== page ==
Group Personalities

We all have different temperaments and personalities even if we can be fitted into a small number of types. In addition, other animals also have their own personal behavioral traits as we well know as we rush to serve our cat’s or dog’s every whim.

An interesting question is do groups of animals have recognizable group personalities especially when we consider a highly organized social species such as ants? Scharf et al set out to sort this out by boxing up 50 colonies of Temnothorax nylanderi, a species of ant that forms small colonies of about two dozen workers with one queen and live in small holes under the bark of rotting trees (1).

A series of tests were carried out on the colonies such as putting in a dead ant from another nest and watching the aggression level, opening the entrance and measuring their efforts to close it up, putting in some rotting ant corpses to watch the removal, and giving them the option to relocate as this is often a choice in the wild.

For colonies that were producing lots of new ants, they were more industrious to close up enlarged entrances so they are prepared to stand their ground and not abandon their nest when under threat. The colonies that weren’t as aggressive towards the dead non-nestmates that were introduced and were not as quick to get rid of the rotting corpses were also more ready to relocate and abandon their nest site for another rather than defend it.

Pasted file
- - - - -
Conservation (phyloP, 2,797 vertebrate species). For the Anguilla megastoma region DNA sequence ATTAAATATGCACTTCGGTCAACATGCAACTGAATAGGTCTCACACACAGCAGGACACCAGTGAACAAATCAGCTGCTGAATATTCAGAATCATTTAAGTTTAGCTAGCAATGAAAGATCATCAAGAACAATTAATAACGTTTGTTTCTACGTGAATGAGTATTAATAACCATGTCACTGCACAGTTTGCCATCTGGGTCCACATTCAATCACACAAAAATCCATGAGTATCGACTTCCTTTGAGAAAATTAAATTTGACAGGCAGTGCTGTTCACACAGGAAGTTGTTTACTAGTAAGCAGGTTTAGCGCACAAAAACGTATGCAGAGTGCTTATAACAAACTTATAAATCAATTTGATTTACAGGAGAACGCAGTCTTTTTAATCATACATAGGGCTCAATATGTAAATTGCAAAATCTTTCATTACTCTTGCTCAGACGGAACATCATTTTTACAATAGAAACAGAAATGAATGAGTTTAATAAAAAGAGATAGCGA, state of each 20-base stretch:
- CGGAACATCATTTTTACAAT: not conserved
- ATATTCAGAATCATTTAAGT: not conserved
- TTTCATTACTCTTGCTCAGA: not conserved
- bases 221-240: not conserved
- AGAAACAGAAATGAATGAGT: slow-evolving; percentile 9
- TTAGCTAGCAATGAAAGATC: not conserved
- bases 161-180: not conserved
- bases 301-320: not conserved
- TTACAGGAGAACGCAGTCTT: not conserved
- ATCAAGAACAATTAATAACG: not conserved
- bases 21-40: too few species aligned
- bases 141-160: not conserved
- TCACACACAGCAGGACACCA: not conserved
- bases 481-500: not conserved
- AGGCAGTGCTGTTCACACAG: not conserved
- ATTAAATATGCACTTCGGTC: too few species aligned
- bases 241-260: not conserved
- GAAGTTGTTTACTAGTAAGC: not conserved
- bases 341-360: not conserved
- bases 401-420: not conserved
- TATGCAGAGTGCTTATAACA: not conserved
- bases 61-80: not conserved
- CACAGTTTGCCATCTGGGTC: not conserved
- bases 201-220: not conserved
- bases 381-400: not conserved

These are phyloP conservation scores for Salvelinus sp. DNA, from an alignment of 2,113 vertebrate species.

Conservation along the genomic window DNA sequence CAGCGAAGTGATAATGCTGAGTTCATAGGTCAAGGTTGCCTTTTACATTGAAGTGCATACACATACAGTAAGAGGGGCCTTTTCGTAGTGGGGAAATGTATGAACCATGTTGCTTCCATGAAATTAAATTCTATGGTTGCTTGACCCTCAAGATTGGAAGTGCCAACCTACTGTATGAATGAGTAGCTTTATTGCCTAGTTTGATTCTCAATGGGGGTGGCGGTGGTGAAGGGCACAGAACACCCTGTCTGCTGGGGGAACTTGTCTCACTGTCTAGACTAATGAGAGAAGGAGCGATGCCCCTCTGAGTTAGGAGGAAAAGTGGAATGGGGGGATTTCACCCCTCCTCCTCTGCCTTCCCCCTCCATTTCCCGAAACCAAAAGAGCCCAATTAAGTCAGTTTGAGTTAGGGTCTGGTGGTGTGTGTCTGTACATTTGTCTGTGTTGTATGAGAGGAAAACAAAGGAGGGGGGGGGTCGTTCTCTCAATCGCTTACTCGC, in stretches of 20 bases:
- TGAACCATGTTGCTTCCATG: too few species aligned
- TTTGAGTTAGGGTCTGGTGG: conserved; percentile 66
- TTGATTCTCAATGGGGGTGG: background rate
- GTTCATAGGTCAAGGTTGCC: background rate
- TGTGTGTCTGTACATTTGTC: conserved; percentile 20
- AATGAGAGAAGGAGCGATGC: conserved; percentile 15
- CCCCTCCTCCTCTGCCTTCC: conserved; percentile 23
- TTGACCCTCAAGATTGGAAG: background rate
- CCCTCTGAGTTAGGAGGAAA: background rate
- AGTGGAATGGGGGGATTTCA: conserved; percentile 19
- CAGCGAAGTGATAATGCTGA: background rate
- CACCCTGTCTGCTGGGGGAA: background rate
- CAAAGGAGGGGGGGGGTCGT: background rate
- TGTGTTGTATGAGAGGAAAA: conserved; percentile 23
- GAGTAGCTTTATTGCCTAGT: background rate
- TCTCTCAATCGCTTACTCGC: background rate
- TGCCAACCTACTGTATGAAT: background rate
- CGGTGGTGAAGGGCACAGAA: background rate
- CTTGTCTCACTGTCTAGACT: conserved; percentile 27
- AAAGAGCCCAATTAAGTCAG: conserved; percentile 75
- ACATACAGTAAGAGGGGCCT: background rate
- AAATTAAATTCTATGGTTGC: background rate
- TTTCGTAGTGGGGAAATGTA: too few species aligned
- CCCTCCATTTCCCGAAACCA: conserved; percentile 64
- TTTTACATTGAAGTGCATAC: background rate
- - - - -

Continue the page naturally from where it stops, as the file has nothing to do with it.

The conclusion of the study is that social insect groups have a range of different personalities, which, in part, is governed by how much they have to lose if they cave in to a threat. Makes ants sound very much like the rest of us.

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